What do people think about this?

Does anyone who has put in a five link coil sprung suspension system have any information on the springs they used, height, strength/heaviness/ compressibility etc. This is figure will be my major expence, and hopefully not too major.

Peter, remember that the suspension does not move equally on both sides. If you impart a rotation to the axle housing from movement on one side and the other side is stationary something will break. The axle housing will not twist! That's the reason suspension components for live axle cars must be set up so that the locating arms are equal length and parallel.
Major changes to the suspension will require a lot of reinforcement of the chassis where the new components attach. As you stated in a previous post, you don't weld, so I'd advise sticking with a simple set of anti-tramp bars. Remember that a suspension failure could well put you off the road at speed, so make all modifications with high quality welding and with a safety margin in the materials selected. Light weight stuff is for race cars, not the street.
Bill Young

What year is your car? I have been thinking on this issue of a 5 link as well, what about using the rear anti roll bar chassis mounts to hold the upper bar? Making another set of tramp bars, same length and all, should be sufficient for the upper links. You would just need a way to tie them into the axle housing on top.
When I determined if my tramp bars would buckle, I purposefully neglected any stiffness from the leaf spring with that idea that some day, the leaf springs would be gone. Its still a little ways down the road, but should work when its ready.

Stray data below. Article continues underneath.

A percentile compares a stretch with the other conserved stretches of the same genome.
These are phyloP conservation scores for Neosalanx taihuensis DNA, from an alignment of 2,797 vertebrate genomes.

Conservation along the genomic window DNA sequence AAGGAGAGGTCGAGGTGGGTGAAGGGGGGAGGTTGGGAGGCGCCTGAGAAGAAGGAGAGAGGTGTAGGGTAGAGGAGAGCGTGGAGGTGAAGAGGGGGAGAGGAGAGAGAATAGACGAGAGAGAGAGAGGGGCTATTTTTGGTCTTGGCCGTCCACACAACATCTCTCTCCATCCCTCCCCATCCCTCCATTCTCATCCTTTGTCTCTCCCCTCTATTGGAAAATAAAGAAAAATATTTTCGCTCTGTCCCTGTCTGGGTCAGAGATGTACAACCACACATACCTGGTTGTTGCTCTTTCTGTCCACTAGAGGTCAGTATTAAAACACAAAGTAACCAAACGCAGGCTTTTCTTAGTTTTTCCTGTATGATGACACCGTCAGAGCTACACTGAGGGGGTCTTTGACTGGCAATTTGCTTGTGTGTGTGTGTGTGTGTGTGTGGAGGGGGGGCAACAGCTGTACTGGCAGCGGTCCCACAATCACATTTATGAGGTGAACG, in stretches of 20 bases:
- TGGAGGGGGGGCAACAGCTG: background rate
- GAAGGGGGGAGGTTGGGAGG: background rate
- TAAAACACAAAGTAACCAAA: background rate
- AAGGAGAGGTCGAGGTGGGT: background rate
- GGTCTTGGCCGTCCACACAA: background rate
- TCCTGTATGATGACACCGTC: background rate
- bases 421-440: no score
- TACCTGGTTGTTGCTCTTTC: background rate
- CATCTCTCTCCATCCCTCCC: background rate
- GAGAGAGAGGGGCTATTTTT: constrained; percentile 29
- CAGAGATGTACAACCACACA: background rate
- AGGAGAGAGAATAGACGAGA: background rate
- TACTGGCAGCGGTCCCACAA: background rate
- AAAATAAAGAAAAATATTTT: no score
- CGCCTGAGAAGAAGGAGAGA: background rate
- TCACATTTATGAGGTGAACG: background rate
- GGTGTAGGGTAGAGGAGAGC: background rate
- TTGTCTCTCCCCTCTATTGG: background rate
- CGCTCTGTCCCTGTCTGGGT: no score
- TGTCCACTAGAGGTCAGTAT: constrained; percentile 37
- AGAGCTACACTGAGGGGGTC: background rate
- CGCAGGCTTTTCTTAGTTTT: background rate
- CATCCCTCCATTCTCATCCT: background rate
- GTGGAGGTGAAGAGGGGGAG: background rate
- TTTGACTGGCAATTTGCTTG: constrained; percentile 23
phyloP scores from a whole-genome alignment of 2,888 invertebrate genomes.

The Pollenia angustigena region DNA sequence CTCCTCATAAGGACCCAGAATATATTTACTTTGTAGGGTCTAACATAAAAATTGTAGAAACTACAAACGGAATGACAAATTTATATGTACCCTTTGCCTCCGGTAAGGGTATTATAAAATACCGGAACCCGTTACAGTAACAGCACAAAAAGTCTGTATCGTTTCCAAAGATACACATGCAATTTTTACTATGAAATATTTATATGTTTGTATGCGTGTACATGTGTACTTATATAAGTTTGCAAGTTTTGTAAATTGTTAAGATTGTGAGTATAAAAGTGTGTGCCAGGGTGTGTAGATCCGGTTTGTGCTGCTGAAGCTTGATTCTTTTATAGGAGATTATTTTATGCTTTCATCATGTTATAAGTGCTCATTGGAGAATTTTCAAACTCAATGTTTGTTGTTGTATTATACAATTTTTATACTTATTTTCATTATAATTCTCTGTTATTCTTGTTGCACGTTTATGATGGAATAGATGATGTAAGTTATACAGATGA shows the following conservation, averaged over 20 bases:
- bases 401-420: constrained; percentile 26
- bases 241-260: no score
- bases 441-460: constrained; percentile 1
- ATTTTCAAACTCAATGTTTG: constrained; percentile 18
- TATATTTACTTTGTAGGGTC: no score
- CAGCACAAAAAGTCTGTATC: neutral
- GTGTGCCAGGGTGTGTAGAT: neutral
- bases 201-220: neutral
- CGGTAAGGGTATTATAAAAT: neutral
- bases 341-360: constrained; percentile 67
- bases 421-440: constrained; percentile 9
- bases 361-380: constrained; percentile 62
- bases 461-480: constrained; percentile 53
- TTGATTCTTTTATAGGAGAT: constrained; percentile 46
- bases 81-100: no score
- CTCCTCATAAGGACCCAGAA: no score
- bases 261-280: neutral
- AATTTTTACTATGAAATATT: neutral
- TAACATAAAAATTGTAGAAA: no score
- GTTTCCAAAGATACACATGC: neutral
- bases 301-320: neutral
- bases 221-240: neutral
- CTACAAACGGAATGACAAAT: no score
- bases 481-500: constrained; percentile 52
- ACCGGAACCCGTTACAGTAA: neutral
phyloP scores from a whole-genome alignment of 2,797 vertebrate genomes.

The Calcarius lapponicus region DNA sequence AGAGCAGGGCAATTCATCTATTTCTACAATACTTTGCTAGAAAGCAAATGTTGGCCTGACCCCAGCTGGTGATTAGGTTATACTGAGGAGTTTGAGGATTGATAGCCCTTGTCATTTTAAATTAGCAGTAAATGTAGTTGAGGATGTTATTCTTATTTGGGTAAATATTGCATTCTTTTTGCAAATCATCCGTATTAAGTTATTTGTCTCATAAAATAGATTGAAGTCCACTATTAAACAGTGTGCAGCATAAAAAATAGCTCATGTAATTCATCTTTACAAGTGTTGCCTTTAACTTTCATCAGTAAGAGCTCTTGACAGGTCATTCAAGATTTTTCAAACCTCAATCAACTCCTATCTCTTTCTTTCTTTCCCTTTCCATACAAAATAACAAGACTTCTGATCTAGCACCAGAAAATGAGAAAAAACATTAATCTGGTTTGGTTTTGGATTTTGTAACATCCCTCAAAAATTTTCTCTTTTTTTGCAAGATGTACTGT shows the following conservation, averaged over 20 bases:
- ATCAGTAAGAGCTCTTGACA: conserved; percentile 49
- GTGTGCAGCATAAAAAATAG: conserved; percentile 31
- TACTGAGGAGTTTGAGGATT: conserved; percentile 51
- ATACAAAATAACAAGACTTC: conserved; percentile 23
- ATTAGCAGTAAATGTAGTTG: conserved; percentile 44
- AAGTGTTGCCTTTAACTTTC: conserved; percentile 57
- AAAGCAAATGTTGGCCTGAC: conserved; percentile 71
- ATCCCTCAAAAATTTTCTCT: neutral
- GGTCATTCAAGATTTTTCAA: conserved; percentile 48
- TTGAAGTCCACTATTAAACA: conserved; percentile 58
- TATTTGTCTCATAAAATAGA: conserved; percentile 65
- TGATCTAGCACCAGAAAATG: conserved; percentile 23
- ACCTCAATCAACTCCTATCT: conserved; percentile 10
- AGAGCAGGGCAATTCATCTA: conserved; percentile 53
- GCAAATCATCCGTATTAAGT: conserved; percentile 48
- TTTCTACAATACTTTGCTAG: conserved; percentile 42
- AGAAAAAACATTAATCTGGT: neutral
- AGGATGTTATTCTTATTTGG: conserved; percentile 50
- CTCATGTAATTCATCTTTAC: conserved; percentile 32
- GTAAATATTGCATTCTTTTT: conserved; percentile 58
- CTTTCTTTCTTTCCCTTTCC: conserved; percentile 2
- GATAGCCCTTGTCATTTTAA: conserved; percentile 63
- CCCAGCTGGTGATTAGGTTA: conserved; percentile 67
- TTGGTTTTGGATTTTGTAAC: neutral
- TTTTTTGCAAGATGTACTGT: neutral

Bill is quite right, torsion forces could be sorted out by a couple of rose joints but because the two towers (LOTR!) make a kind of H then there would be an arc transcribed, i.e. no way.
Jake, my car is a '75 and just missed out on the rear antisway bar. In this site I've seen a variant where there were upper bars using the antisway position. However since the heel board slops backwards the upper bars were still a little shorter than the bottom which would certainly work but not be ideal as says. I also suspect that the antisway locations are too high, like the shocker arms.
I'm now thinking that since the upper and lower links need only be a little more than an axle width apart (one on the top and one on the bottom)it might not be too hard to make a bolt on double mount at the spring hanger. Ignore the spring mounting point as a link mounting point and use it to attach a plate with both the upper and lower link mounting points on it, one above the other so they could be the same length. This could be a piece of channel steel (or two pieces of angle)more or less right angle shape, attach at the top of the heel board (much as the antisway bar location (If I had one!) Goes down, turns right angle around the hanger and then along the floor to the center jacking point cross brace It would be very strong and easy to construct and of course bolting on primarily at the spring hanger (the strongest spot), and at either end. With some fastenings onto the floor. Can't see any problems with that. Of course if I changed my mine (for whatever reason) this arrangment would not interfere with refitting leaf springs and would certainly be useful for tramps bars etc. Would use a set of front bushes on the bars. maybe get them professionaly mig or tig welded after I tack them up.